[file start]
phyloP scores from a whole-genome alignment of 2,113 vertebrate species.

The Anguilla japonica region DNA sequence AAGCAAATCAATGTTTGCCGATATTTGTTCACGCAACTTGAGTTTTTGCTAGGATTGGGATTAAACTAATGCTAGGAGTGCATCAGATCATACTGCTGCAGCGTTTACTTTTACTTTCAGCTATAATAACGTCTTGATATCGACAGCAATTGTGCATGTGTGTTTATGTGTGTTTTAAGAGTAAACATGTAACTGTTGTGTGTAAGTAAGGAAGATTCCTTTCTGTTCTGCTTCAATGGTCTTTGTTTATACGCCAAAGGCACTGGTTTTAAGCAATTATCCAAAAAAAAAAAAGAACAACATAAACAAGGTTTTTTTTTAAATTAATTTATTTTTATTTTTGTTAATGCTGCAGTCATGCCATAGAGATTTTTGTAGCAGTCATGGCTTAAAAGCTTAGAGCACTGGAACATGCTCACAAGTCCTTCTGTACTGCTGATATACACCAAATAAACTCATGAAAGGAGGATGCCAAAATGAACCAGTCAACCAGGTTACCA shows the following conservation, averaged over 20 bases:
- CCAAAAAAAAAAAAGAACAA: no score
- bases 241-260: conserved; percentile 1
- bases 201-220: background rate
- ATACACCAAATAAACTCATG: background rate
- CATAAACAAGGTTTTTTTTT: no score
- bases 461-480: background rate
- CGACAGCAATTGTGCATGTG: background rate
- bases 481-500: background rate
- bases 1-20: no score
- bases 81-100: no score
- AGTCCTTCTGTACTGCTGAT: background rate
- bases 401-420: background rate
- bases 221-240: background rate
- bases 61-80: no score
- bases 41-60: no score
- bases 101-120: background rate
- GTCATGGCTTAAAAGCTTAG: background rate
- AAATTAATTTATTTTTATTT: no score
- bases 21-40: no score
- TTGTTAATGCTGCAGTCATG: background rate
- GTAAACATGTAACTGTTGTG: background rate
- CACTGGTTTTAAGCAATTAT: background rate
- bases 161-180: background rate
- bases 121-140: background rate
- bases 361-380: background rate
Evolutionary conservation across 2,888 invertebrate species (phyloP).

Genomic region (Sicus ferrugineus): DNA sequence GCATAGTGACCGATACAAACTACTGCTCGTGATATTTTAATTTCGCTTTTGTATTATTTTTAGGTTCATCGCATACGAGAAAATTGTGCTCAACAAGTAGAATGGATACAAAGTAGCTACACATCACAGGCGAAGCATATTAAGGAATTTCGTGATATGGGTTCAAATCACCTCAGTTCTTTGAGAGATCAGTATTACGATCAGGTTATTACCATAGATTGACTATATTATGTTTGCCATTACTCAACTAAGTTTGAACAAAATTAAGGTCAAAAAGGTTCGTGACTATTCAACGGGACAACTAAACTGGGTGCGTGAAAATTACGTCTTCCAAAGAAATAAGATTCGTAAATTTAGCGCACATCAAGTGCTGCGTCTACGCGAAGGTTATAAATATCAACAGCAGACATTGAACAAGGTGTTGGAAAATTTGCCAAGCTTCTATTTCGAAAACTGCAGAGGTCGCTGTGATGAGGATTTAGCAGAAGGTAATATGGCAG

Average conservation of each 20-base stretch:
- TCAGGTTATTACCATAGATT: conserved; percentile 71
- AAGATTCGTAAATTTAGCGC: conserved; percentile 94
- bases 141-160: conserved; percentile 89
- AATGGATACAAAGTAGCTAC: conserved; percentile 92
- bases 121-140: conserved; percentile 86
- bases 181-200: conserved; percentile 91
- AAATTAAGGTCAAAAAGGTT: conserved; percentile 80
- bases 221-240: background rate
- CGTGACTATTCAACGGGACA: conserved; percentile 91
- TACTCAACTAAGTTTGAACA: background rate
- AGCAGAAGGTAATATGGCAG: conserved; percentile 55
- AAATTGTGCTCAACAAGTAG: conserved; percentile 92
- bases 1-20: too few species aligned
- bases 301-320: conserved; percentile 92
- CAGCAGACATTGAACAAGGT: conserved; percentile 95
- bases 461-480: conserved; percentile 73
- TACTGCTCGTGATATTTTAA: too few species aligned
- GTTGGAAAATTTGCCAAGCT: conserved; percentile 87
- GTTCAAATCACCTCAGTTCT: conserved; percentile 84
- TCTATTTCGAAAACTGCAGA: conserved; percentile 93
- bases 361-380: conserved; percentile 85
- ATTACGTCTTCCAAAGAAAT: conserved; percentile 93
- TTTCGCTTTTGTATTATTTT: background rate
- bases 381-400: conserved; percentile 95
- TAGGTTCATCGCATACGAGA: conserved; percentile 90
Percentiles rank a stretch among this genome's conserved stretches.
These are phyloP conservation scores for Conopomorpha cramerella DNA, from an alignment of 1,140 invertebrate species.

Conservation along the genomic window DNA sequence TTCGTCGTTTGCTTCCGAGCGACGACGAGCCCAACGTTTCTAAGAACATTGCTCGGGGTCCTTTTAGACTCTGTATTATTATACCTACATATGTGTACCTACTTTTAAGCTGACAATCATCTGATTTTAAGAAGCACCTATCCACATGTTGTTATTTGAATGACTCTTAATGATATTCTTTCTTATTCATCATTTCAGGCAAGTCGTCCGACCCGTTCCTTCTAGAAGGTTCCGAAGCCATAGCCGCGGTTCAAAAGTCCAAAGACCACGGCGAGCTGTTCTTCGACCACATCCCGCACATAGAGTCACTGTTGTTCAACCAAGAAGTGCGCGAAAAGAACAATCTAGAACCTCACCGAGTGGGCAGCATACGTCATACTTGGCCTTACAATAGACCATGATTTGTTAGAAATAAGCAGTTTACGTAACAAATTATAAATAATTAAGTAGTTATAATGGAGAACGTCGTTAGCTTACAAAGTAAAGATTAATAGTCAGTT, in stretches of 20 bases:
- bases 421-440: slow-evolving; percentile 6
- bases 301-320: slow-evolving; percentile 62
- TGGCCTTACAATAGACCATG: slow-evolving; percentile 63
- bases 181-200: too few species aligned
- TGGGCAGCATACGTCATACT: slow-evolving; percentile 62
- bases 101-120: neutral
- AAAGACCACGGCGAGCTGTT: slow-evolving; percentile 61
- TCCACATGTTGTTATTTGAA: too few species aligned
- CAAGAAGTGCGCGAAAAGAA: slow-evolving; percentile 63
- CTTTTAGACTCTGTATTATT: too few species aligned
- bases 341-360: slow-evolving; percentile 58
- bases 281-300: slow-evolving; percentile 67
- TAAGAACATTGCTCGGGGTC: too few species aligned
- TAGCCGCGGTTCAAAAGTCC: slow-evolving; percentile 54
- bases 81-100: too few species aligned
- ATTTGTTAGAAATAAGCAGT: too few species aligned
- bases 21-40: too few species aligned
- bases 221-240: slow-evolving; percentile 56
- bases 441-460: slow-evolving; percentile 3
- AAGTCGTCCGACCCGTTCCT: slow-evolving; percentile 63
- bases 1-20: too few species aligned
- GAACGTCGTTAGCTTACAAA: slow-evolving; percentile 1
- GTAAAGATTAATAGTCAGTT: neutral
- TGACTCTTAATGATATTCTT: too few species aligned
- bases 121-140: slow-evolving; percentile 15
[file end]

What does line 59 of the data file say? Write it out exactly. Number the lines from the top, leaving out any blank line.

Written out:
- bases 421-440: slow-evolving; percentile 6